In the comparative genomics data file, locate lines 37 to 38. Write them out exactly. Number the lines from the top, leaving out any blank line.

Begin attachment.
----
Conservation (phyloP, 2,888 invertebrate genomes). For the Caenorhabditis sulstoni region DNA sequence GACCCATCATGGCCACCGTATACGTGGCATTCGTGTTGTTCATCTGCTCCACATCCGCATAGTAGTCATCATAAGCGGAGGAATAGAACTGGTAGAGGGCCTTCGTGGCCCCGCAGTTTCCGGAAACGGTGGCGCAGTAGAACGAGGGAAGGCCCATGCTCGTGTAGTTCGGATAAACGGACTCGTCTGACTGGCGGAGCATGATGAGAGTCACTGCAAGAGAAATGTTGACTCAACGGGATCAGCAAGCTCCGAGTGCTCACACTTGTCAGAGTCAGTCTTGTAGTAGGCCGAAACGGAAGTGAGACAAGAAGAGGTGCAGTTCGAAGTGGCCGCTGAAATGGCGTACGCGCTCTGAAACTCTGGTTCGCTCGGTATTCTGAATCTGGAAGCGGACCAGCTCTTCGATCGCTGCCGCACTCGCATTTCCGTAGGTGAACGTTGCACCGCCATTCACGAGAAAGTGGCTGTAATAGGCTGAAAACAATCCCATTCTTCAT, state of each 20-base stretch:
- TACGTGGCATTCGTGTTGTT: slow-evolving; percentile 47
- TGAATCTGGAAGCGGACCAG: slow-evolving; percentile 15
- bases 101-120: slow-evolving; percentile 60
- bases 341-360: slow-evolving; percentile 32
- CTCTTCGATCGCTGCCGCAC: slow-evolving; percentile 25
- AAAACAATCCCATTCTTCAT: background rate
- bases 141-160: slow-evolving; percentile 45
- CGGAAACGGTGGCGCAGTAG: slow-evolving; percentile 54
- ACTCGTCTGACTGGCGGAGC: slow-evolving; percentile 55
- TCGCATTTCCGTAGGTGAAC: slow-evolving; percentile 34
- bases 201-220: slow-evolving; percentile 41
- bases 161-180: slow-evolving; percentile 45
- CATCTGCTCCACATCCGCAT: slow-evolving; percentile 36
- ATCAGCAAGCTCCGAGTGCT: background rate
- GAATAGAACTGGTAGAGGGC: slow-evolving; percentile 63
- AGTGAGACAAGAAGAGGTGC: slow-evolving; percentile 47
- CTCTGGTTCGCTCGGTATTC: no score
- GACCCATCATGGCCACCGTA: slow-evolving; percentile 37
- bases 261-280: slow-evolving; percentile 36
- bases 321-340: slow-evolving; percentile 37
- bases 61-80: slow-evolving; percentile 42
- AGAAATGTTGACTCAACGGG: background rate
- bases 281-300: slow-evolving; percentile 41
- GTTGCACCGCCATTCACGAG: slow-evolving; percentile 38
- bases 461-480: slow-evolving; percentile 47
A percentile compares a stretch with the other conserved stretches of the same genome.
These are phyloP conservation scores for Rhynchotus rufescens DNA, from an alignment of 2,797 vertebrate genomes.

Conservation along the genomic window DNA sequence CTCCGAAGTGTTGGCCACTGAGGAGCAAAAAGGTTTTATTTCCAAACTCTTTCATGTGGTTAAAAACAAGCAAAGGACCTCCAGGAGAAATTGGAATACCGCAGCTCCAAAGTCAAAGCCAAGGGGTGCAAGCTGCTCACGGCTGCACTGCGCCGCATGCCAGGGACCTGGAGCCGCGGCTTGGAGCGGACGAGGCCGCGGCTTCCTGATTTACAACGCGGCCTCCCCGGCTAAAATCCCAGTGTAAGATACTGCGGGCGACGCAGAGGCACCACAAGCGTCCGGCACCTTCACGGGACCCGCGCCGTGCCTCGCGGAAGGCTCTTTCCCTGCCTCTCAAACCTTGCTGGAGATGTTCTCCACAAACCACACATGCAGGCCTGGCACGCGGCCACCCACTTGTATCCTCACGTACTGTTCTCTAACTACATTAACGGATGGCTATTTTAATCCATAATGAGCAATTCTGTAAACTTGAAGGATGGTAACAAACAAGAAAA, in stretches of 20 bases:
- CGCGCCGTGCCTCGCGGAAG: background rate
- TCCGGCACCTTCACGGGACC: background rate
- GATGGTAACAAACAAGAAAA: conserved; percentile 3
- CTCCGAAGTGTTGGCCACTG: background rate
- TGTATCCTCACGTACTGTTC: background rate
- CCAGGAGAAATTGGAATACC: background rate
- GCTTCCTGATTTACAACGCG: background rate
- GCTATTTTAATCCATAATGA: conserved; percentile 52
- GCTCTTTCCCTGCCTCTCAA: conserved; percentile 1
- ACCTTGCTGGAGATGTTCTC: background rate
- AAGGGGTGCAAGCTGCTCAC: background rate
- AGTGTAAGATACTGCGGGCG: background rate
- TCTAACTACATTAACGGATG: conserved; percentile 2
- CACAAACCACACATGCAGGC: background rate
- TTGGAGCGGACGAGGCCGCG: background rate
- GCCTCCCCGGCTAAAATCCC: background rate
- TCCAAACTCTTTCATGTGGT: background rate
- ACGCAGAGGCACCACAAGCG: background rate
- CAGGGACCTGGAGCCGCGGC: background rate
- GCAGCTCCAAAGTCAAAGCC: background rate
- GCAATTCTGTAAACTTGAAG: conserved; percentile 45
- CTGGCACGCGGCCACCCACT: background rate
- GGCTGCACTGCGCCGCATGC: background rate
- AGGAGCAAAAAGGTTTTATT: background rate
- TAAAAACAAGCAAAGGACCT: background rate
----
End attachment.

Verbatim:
- GCTATTTTAATCCATAATGA: conserved; percentile 52
- GCTCTTTCCCTGCCTCTCAA: conserved; percentile 1